US President Joe Biden’s intention to reduce rising oil prices by selling oil from the country’s emergency reserves along with organizing an international force to join him is described by experts as 'a new and unchartered type of price war.'
ADM Investor Services' Chief Global Economist Marc Ostwald told Anadolu Agency that the move was 'at least a partial though passing success' given that it was hinted at and talked about as a possible intervention measure well before an actual official announcement was made.
Although the move temporarily reversed what seemed to be a relentless rise in oil price, Ostwald said the impact was watered down by the option to release 30 million barrels on a swap basis rather than an outright sale, reflecting concerns of the price levels that might have to be paid to replenish stocks.
Ostwald emphasized the 'huge paradox in the administration’s position' when the US President on the one hand preached about the need to move rapidly away from hydrocarbons, while on the other demanded higher output levels.
“No more subsidies for the fossil fuel industry. No more drilling on federal lands. No more drilling, including offshore. No ability for the oil industry to continue to drill, period. Ends,” Biden had said during his election campaign in 2020. However, since then he has been widely criticized for breaking his promise on several occasions.
The UK-based expert said the oil market’s reaction to the US announcement was a classic example of 'sell the rumor, but the fact', which he thinks reflects the point that this is not a crude supply problem, but rather a petroleum product supply problem.
Ostwald explained that the long-term underinvestment in the US oil sector since the oil price slide in 2014-2015 and the fact that US refining capacity is down some 8% relative to pre-pandemic levels caused a petroleum product supply problem.
Given that Saudi Arabia's crude stocks have declined and Iraq, one of the major producers of the Organization of Petroleum Exporting Countries and allies (OPEC+) group, has been struggling even to meet the increased OPEC+ production quota, Ostwald said it is indicative of the fact that there is not nearly as much capacity for output increases as the Biden administration narrative implies, which he said oil markets are more than well aware of.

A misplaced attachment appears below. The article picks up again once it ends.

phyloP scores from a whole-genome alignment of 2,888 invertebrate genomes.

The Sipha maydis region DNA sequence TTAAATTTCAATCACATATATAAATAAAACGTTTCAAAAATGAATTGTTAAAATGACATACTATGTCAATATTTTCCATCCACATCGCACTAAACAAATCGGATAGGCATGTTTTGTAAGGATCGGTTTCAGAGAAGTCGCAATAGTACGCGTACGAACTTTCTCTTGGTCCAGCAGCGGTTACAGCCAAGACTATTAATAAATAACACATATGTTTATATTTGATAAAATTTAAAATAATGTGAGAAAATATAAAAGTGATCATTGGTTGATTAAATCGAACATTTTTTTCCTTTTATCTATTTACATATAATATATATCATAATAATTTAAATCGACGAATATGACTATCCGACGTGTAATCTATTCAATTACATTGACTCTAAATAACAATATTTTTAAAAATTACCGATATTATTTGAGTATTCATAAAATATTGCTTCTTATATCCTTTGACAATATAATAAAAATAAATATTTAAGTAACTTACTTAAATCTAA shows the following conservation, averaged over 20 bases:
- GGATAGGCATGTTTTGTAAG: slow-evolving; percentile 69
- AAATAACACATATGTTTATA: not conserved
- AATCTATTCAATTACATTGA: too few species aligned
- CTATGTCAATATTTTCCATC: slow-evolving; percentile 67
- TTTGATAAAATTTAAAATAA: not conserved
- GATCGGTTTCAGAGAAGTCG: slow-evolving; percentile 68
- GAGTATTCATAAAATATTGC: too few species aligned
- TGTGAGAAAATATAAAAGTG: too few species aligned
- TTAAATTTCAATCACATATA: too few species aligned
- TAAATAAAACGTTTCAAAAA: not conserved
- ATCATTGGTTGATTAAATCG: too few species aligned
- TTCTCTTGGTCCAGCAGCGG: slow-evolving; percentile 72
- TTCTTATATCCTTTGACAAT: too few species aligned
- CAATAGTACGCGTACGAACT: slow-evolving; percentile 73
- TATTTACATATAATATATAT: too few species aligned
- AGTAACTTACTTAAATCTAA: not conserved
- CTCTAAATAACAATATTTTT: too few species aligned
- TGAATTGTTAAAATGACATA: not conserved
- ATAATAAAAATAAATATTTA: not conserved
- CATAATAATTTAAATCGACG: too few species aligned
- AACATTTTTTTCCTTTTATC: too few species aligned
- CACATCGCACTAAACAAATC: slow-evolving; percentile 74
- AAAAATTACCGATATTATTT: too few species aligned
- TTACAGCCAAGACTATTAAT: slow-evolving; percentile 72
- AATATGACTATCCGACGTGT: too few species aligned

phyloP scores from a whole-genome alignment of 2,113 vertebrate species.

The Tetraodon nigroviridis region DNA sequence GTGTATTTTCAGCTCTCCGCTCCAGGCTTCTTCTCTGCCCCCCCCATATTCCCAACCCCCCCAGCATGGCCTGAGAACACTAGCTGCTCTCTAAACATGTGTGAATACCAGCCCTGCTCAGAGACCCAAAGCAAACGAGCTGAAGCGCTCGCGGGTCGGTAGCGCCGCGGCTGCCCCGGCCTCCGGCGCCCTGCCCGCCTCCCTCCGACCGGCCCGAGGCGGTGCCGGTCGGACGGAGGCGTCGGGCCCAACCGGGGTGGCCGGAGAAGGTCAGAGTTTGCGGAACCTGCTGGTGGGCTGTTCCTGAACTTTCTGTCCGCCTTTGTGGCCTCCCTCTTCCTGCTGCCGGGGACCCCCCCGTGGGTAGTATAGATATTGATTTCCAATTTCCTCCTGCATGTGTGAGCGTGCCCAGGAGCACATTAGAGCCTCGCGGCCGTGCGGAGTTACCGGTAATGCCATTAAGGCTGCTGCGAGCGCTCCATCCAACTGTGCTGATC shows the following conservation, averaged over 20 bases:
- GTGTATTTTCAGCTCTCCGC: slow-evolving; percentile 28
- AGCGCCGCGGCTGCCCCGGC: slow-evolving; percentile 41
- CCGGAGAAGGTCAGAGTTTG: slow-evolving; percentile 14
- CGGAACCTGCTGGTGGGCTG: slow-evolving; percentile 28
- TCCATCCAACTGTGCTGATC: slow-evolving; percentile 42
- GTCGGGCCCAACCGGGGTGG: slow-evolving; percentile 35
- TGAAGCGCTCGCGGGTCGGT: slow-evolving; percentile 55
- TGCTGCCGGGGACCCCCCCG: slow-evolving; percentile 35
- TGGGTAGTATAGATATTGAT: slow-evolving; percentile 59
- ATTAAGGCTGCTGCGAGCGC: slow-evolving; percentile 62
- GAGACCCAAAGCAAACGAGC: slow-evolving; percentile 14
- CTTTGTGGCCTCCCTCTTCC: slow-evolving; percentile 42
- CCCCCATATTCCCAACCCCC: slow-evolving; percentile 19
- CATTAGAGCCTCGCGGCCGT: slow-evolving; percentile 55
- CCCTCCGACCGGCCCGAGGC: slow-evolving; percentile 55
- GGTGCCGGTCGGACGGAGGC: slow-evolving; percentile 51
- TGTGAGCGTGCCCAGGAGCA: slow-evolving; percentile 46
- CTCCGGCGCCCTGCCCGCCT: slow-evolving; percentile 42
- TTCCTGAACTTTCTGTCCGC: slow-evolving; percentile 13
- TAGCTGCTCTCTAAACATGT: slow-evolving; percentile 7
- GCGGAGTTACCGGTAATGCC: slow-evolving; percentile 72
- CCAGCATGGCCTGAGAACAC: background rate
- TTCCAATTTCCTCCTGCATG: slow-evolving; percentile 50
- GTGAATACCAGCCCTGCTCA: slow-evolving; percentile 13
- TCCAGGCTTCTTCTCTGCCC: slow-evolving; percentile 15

'I would say the SPR [Strategic Petroleum Reserve] sales are primarily a domestic political statement to show US voters that the Biden administration is trying to do all that it can to contain the rise in gasoline prices,' he said.
- Tug-of-war between producers for higher prices and consumers for lower prices
Rystad Energy’s Senior Oil Markets Analyst Louise Dickson pointed to the timing problem of the US's move to sell reserves when a supply reprieve is just around the corner in the first quarter of next year.
Dickson stressed the release, which many traders deem as having an unconvincing market impact, maybe 'a case of too much, too late', as the oil market was tightest and needed supply relief in September.
'A new and unchartered type of price war is brewing in the oil market,' she warned.
Instead of patching up a tight oil market and easing prices, the announcement has unleashed more uncertainty on how OPEC+ will react, and has created a tug-of-war between producers who support higher prices and consumers who want lower prices, Dickson said, stressing the move can only lead to a very volatile 2022.
'The intended outcome of the US SPR release to lower domestic gasoline prices also remains dubious, as the release of crude supply from governments does not lead to higher gasoline supply from refiners immediately, or in the worst case, at all.'
- Investors are keeping tabs on OPEC+ meeting
According to Ann-Louise Hittle, vice president of Wood Mackenzie, the lack of concrete plans and prompt timing has weakened the downward price impact and could cause prices to rise as 'it is seen as a disappointment to what was expected.'
Hittle recalled that news of the SPR release had been widely discussed for several weeks and was already priced in the market.
She said Brent was trading near $79 per barrel on Tuesday before the White House’s SPR release announcement and at the end of the day the settlement price for Brent was $82.31, up by $2.61 from Monday’s close.
'Another reason for the price increase on Tuesday was the uncertainty on whether OPEC+ might stop increasing its production in response to the SPR announcement. The group meets on 2 December to decide if it should boost output by the planned 400,000 bpd [barrel-per-day] increment for January,' she said.
- US move to sell oil from strategic reserves
Biden had repeatedly asked OPEC+ to increase the group's output. However, the group did not relent to his demands and agreed to adhere to its production pact of 400,000 bpd in December.
On Tuesday, Biden announced his much-expected oil sale from the country’s SPR to provide additional market supply and lower crude prices.
The US Department of Energy will release 50 million barrels of oil from the SPR, the largest petroleum stockpile in the world used for emergencies.
While 32 million barrels will be exchanged over the next several months, 18 million barrels will be accelerated from a previously authorized sale by Congress, according to the White House.
The move is a coordinated effort along with other major energy-consuming nations, including China, India, Japan, South Korea and the UK.
While India announced its support for the joint move through a release of 5 million barrels, the UK called on private oil companies to voluntarily sell oil from their emergency reserves, which would total 1.5 million barrels.
Although there are uncertainties regarding the contribution of China, Japan and South Korea, the combined reserve sales from all countries so far are estimated at around 71.5 million barrels.
By Sibel Morrow and Firdevs Yuksel